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Opinion: With San Francisco Bay On Life Support, Newsom Withholds the Cure

San Francisco Bay’s life support systems are unravelling quickly, and a wealth of science indicates that unsustainable water diversions are driving this estuary’s demise.

Yet, with another drought looming, federal and state water managers still plan to divert large amounts of water to their contractors and drain upstream reservoirs this summer. Meanwhile, the state’s most powerful water districts are preparing yet another proposal to maintain excessive water diversions for the long-term.

Report Calls For “Radical Changes” To Colorado River Management

A recent report from Colorado River experts says it’s time for radical new management strategies to safeguard the Southwest’s water supplies. It’s meant to inform discussions on how to renegotiate certain parts of the Law of the River that will expire in 2026. KNAU’s Melissa Sevigny spoke about the report with Jack Schmidt, director of the Center for Colorado River Studies at Utah State University.

Something was Killing Baby Salmon. Scientists Traced it to a Food-Web Mystery

The biologists working in a fish hatchery near Shasta Dam grew increasingly concerned last year when newly hatched salmon fry began to act strangely — swimming around and around, in tight, corkscrewing motions, before spiraling to their deaths at the bottom of the tanks.

Certain runs of chinook salmon in California are imperiled; the hatcheries and the fry raised there are the federal government’s last-ditch effort to sustain these ecologically and economically vital fish populations.

San Diego Scientist Gets Closer to Understanding Why the Coast Collapses

Adam Young spent the last three years firing a laser from the back of his truck at Del Mar’s cliffs which are crumbling into the Pacific Ocean.

Cliff collapses along the California coast killed three Encinitas beachgoers in 2019. That same year, another bluff collapse in Del Mar destabilized a set of train tracks regularly carrying passengers between Los Angeles and San Diego. Policymakers need to make big decisions about how best to reckon with earth that seems to fall at random, but scientists still don’t understand what truly causes them to fall.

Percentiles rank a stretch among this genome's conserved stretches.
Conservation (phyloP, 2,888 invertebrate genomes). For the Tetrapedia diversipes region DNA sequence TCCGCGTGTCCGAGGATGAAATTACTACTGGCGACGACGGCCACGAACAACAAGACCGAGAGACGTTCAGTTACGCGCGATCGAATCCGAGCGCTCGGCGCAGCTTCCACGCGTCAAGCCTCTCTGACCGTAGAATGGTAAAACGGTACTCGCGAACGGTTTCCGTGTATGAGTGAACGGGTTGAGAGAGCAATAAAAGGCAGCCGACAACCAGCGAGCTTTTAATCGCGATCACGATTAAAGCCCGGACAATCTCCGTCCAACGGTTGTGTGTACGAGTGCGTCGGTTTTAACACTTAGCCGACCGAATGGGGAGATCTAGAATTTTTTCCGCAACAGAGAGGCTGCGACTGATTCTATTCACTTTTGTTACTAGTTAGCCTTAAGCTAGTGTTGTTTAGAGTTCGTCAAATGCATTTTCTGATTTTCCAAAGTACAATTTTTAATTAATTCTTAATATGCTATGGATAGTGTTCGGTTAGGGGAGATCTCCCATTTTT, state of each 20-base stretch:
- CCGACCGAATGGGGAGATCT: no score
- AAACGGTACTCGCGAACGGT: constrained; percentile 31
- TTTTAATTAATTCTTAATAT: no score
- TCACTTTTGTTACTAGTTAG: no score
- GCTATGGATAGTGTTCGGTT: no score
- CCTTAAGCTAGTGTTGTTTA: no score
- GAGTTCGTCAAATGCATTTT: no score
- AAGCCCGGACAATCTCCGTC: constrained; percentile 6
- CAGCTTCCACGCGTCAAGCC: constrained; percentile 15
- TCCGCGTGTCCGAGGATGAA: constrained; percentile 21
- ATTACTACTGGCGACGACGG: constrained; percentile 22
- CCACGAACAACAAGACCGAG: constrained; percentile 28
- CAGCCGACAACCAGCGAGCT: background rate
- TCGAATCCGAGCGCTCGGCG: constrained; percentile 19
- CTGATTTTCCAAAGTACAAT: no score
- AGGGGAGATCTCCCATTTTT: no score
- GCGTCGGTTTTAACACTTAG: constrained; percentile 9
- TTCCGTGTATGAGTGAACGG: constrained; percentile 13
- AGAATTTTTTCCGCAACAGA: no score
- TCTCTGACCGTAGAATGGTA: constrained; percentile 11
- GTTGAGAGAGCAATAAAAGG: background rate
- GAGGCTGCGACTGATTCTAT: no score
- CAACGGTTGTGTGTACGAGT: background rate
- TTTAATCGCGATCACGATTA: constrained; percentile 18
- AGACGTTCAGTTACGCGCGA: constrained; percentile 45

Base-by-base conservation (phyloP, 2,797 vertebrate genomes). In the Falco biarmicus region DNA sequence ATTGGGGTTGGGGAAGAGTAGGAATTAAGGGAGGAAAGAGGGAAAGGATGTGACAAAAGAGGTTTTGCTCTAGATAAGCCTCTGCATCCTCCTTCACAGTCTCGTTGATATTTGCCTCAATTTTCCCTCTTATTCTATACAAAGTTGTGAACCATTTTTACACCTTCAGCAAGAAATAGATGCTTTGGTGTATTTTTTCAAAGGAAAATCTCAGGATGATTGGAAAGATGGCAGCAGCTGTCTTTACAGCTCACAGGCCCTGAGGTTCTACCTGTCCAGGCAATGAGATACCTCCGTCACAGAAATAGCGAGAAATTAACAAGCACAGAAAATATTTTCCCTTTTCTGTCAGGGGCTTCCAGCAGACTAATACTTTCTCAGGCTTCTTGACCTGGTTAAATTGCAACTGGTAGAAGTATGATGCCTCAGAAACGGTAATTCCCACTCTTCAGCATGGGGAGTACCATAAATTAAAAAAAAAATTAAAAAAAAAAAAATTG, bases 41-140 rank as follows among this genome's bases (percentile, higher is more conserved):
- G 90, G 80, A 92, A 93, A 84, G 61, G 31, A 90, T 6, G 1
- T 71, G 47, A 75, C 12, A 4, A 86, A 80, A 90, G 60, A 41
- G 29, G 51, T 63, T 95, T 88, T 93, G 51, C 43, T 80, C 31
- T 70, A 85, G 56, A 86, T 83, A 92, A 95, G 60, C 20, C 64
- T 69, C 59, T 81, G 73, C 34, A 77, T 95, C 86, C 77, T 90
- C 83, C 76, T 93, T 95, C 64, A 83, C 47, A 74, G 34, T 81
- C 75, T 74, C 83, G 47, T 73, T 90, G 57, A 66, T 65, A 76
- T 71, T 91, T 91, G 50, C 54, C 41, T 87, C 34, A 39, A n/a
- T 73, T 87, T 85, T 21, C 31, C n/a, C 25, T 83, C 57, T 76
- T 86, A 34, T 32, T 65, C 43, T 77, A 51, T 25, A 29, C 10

That’s what Young, a coastal geomorphologist (the study of how the earth’s surface formed and changes) at Scripps Institution of Oceanography, wants to know: If we know how ocean waves and winter rains eat away at a cliff face, can we eventually predict where and when it will collapse?

Water Harvesting Tech for PV Panel Cleaning and Cooling

An international research team has proposed to use nighttime radiative cooling to harvest water from PV panels and reuse it for module cleaning during the daytime. According to their findings, the proposed system has, also, a beneficial effect on the modules’ operating temperature.

San Diego Researchers Looking to Grow a Climate Solution

Salk Research Institute Greenhouse manager McKenna Hopwood opened a door to what she jokingly calls “the meat locker.”

“Alright, here we are,” Hopwood said as she pointed to the ceiling.

Bags of drying plants, both stalks and roots, hang from the ceiling, prompting the comparison to a slaughterhouse meat cooler. But, of course, the hanging carcasses here are plants.

From Droughts to Flooding, Here’s How California is Trying to Better Understand Atmospheric Rivers

California weather is rarely average. Historically, the state has well above or well below average rain and snow. One of the keys to prepare for these wild swings is a better understanding of atmospheric rivers. The Center for Western Weather and Water Extremes or CW3E is at the heart of this research.

Researchers Predict More Frequent, Severe Megastorms Due to Climate Change

A study last week predicts that massive, often-devastating “hundred-year storms” may occur three times as often and be 20% more severe in the U.S. due to climate change. The researchers, in a paper published in the American Geophysical Union journal Earth’s Future, found that if greenhouse gas emissions continue to increase at a rapid rate, the continental U.S. would likely see such mega-storms every 33 years.

The occurrence of historic rainfall events, like the ones that caused Hurricane Harvey in 2017 and California’s Great Flood of 1862, are likely to increase faster than lower-magnitude events, which already happen about every decade, according to UCLA climate scientist Daniel Swain.

Coronavirus Lockdown Caused Dramatic Changes in Water Consumption, Research Finds

New research has found that the coronavirus lockdown led to dramatic changes in water consumption in England and Wales, and that some of these are likely to continue even after the pandemic.

Science Group Issues Valley-Focused Advice on Climate Change

The San Joaquin Valley has received a specially addressed message from the Union of Concerned Scientists about what it thinks people across the region should be doing about looming water shortages, worsening air quality and generally more volatile weather in the years ahead.